Will every single one of these bands eventually get AIDS? Let’s find out!
As part of our Retro Reviews series, DMU looks into one of those classic bands that was on every Gen X death metal fan’s shelf, but probably never made it out for repeated playing after the early 1990s. Some bands just seem to fade… into the background.
Swedish black metal band Necrophobic is planning a short four show tour of Chile this June. Chilean fans should check them out especially as their best vocalist, Anders Strokirk off of The Nocturnal Silence, has rejoined the band. Hopefully they will play their best, early material.
Darkthrone‘s second album, A Blaze in the Northern Sky, turns twenty-five today. For much of the mid 90s, Darkthrone constantly referred to A Blaze in the Northern Sky as their first album as it was the first commercially released record to adopt the quick and dirty “necro” production style and to have been part of the Norwegian black metal second wave initiated by Mayhem. However most of the individual musical inspirations were audible on their prior Soulside Journey album recorded at Sunlight Studio; the compositions on A Blaze in the Northern Sky were just much more sparse and droning due to different overall compositional goals reflecting the shift from progressive death metal riff mazes to minimalistic Hellhammerism.
Right now, above the metal underground there is what was coined, I believe originally by Pogrom from Arghoslent, the “Funderground”. The funderground consists of independent labels, sometimes mainstream distributed, releasing thousands of albums each year full of rehashed material or rebranded three-chord hardcore with different superficial aesthetics to fuel a bar show audience’s drunken moshing or make hipsters feel smart for liking an indie rock release with a dirty production. One can see this divide in most of the popular “underground” web forums such as those of Nuclear War Now! and Full Moon Productions. The most popular “underground” “metal” releases of each year are all older metal rehashed into pop-rock structures or rebranded hardcore. This divide is similar to what is felt in mainstream Western culture with the leftist “elites”‘ constant Marxist virtue signaling and branding freethinkers with various epithets for refusing to chant the praises of socialism mandated by the vanguard party.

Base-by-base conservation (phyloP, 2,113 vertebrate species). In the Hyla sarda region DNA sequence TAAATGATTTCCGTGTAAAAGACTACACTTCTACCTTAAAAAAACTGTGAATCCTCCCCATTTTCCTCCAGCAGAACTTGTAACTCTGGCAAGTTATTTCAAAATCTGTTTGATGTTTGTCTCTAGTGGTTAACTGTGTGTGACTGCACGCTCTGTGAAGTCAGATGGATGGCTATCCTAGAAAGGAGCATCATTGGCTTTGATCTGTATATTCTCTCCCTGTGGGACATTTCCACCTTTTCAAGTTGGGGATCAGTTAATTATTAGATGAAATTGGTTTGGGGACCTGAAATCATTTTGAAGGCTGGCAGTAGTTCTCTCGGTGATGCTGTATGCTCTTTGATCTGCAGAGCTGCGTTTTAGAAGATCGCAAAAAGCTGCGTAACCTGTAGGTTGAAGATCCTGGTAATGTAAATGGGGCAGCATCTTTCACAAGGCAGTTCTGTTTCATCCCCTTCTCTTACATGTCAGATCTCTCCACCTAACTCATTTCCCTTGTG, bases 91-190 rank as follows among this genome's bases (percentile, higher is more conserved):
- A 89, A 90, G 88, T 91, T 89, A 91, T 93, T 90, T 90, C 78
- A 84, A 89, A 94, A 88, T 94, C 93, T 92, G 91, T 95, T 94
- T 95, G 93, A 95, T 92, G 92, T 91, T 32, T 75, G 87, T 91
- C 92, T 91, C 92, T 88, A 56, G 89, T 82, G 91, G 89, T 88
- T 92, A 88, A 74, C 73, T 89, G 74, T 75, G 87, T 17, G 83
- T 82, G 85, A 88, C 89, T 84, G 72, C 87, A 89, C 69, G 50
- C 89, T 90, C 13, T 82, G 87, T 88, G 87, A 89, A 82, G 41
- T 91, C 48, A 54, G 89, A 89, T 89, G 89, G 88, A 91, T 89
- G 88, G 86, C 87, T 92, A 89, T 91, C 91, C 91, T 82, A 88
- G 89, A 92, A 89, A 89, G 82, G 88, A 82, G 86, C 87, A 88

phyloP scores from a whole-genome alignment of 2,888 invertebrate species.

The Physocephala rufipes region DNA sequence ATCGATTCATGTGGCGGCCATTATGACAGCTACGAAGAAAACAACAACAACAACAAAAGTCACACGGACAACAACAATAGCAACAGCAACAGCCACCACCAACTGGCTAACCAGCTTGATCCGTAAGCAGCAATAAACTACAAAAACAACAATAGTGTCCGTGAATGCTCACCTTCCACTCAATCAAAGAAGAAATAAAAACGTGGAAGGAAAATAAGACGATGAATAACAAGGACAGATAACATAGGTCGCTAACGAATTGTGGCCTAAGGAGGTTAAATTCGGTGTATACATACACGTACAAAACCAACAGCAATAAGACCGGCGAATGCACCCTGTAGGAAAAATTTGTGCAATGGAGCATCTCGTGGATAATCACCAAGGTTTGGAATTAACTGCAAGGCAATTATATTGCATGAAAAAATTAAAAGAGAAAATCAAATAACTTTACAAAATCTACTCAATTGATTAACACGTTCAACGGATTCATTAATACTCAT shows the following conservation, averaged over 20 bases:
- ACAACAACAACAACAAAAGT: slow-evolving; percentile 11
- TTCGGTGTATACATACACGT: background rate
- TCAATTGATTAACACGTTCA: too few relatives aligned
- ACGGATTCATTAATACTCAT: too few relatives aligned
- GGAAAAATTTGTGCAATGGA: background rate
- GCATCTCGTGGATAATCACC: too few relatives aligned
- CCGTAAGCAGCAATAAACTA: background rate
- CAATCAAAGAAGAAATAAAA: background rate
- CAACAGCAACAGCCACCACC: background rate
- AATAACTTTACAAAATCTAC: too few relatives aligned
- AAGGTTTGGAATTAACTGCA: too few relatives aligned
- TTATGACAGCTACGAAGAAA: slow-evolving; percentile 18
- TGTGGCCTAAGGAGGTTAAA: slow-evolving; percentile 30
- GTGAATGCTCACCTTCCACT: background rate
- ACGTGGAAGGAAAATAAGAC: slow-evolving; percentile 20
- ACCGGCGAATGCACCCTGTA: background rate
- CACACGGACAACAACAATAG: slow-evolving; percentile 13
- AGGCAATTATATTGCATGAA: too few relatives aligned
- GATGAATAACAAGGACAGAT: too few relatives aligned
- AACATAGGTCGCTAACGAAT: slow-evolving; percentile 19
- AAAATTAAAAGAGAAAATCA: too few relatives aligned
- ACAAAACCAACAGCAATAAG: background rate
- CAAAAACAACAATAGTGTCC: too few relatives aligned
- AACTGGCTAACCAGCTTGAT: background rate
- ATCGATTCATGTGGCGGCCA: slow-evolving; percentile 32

Craig Pillard‘s (Incantation) controversial death metal band Disma premiered the title track from their upcoming EP, The Graveless Remains on Soundcloud today. “The Graveless Remains” is nothing special despite featuring the drumming of once and probably still amazing original Immolation drummer Craig Smilowski. Preorder The Graveless Remains from Profound Lore Records here if you wish the the will to enact your own inner-desires to own every C-grade death metal release ever published if the record is of the same caliber as the title track which I surely hope it won’t be. I know some of our readers out there will feel compelled to buy this even if that is the case. though. The Graveless Remains probably won’t as good as the Disma LP and certainly not even Mortal Throne of Nazarene. Where there’s a will, there’s a way but more of the Craigs is always welcome.
Experimental underground metal band Pale Existence has re-issued its 1994 demo cassette “Dark Sanctuary” in digital form. This allows a new generation to hear the music that borrowed from doom metal, early black metal, melodic death metal and abrasive deathgrind to create a vision of desolation and emptiness that mirrored the downfall of Western Civilization.